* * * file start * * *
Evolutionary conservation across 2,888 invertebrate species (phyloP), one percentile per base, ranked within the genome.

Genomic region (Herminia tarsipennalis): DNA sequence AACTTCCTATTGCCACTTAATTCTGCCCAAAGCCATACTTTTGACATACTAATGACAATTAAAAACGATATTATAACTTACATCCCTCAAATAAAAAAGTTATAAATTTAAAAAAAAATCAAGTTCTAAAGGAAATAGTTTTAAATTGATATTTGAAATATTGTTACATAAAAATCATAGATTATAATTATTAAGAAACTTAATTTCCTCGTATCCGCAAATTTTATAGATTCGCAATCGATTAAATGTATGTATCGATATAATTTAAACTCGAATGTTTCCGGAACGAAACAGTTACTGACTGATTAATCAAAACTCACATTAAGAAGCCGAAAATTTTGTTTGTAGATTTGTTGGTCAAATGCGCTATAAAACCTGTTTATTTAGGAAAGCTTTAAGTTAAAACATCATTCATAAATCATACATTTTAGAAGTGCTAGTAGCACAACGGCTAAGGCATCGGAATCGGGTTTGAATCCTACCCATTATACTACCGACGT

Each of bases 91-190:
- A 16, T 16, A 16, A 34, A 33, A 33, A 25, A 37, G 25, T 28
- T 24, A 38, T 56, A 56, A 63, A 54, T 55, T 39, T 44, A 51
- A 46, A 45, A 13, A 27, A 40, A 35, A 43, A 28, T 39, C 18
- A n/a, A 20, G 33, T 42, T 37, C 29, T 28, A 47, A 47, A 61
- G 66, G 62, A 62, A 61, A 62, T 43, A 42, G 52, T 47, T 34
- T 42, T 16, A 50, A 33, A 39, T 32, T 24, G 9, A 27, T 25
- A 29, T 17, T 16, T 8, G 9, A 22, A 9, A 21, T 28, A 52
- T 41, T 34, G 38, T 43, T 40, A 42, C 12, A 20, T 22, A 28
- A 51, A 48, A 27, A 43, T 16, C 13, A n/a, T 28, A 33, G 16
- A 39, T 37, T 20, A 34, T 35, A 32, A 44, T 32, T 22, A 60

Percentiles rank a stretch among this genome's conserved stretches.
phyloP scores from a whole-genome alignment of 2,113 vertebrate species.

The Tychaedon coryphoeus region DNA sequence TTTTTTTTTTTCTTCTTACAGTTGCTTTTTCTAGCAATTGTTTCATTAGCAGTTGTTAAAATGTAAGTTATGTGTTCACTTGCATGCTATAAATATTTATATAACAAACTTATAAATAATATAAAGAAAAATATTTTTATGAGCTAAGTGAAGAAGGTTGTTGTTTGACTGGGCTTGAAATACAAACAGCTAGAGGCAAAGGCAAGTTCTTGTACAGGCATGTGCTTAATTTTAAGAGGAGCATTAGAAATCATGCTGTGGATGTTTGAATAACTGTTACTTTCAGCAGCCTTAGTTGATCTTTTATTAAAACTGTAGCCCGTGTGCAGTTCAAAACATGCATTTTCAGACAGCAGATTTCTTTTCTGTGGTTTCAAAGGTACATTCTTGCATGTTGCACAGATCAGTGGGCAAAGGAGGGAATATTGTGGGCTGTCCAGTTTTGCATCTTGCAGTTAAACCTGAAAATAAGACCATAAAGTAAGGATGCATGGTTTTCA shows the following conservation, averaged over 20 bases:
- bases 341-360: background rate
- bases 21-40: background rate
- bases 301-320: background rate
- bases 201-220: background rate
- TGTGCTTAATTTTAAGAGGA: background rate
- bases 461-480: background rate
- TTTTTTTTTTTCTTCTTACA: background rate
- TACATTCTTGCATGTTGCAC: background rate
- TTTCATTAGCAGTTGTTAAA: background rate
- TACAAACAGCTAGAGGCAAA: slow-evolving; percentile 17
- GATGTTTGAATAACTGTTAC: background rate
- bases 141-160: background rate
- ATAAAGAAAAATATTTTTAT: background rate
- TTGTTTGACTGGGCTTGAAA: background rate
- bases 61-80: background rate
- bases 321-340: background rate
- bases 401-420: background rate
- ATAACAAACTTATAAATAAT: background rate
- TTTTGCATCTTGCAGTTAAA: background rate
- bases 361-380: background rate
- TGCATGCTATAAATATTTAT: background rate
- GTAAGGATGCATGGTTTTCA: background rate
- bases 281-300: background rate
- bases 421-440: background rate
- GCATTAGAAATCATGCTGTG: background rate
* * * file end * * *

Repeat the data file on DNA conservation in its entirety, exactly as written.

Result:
Evolutionary conservation across 2,888 invertebrate species (phyloP), one percentile per base, ranked within the genome.

Genomic region (Herminia tarsipennalis): DNA sequence AACTTCCTATTGCCACTTAATTCTGCCCAAAGCCATACTTTTGACATACTAATGACAATTAAAAACGATATTATAACTTACATCCCTCAAATAAAAAAGTTATAAATTTAAAAAAAAATCAAGTTCTAAAGGAAATAGTTTTAAATTGATATTTGAAATATTGTTACATAAAAATCATAGATTATAATTATTAAGAAACTTAATTTCCTCGTATCCGCAAATTTTATAGATTCGCAATCGATTAAATGTATGTATCGATATAATTTAAACTCGAATGTTTCCGGAACGAAACAGTTACTGACTGATTAATCAAAACTCACATTAAGAAGCCGAAAATTTTGTTTGTAGATTTGTTGGTCAAATGCGCTATAAAACCTGTTTATTTAGGAAAGCTTTAAGTTAAAACATCATTCATAAATCATACATTTTAGAAGTGCTAGTAGCACAACGGCTAAGGCATCGGAATCGGGTTTGAATCCTACCCATTATACTACCGACGT

Each of bases 91-190:
- A 16, T 16, A 16, A 34, A 33, A 33, A 25, A 37, G 25, T 28
- T 24, A 38, T 56, A 56, A 63, A 54, T 55, T 39, T 44, A 51
- A 46, A 45, A 13, A 27, A 40, A 35, A 43, A 28, T 39, C 18
- A n/a, A 20, G 33, T 42, T 37, C 29, T 28, A 47, A 47, A 61
- G 66, G 62, A 62, A 61, A 62, T 43, A 42, G 52, T 47, T 34
- T 42, T 16, A 50, A 33, A 39, T 32, T 24, G 9, A 27, T 25
- A 29, T 17, T 16, T 8, G 9, A 22, A 9, A 21, T 28, A 52
- T 41, T 34, G 38, T 43, T 40, A 42, C 12, A 20, T 22, A 28
- A 51, A 48, A 27, A 43, T 16, C 13, A n/a, T 28, A 33, G 16
- A 39, T 37, T 20, A 34, T 35, A 32, A 44, T 32, T 22, A 60

Percentiles rank a stretch among this genome's conserved stretches.
phyloP scores from a whole-genome alignment of 2,113 vertebrate species.

The Tychaedon coryphoeus region DNA sequence TTTTTTTTTTTCTTCTTACAGTTGCTTTTTCTAGCAATTGTTTCATTAGCAGTTGTTAAAATGTAAGTTATGTGTTCACTTGCATGCTATAAATATTTATATAACAAACTTATAAATAATATAAAGAAAAATATTTTTATGAGCTAAGTGAAGAAGGTTGTTGTTTGACTGGGCTTGAAATACAAACAGCTAGAGGCAAAGGCAAGTTCTTGTACAGGCATGTGCTTAATTTTAAGAGGAGCATTAGAAATCATGCTGTGGATGTTTGAATAACTGTTACTTTCAGCAGCCTTAGTTGATCTTTTATTAAAACTGTAGCCCGTGTGCAGTTCAAAACATGCATTTTCAGACAGCAGATTTCTTTTCTGTGGTTTCAAAGGTACATTCTTGCATGTTGCACAGATCAGTGGGCAAAGGAGGGAATATTGTGGGCTGTCCAGTTTTGCATCTTGCAGTTAAACCTGAAAATAAGACCATAAAGTAAGGATGCATGGTTTTCA shows the following conservation, averaged over 20 bases:
- bases 341-360: background rate
- bases 21-40: background rate
- bases 301-320: background rate
- bases 201-220: background rate
- TGTGCTTAATTTTAAGAGGA: background rate
- bases 461-480: background rate
- TTTTTTTTTTTCTTCTTACA: background rate
- TACATTCTTGCATGTTGCAC: background rate
- TTTCATTAGCAGTTGTTAAA: background rate
- TACAAACAGCTAGAGGCAAA: slow-evolving; percentile 17
- GATGTTTGAATAACTGTTAC: background rate
- bases 141-160: background rate
- ATAAAGAAAAATATTTTTAT: background rate
- TTGTTTGACTGGGCTTGAAA: background rate
- bases 61-80: background rate
- bases 321-340: background rate
- bases 401-420: background rate
- ATAACAAACTTATAAATAAT: background rate
- TTTTGCATCTTGCAGTTAAA: background rate
- bases 361-380: background rate
- TGCATGCTATAAATATTTAT: background rate
- GTAAGGATGCATGGTTTTCA: background rate
- bases 281-300: background rate
- bases 421-440: background rate
- GCATTAGAAATCATGCTGTG: background rate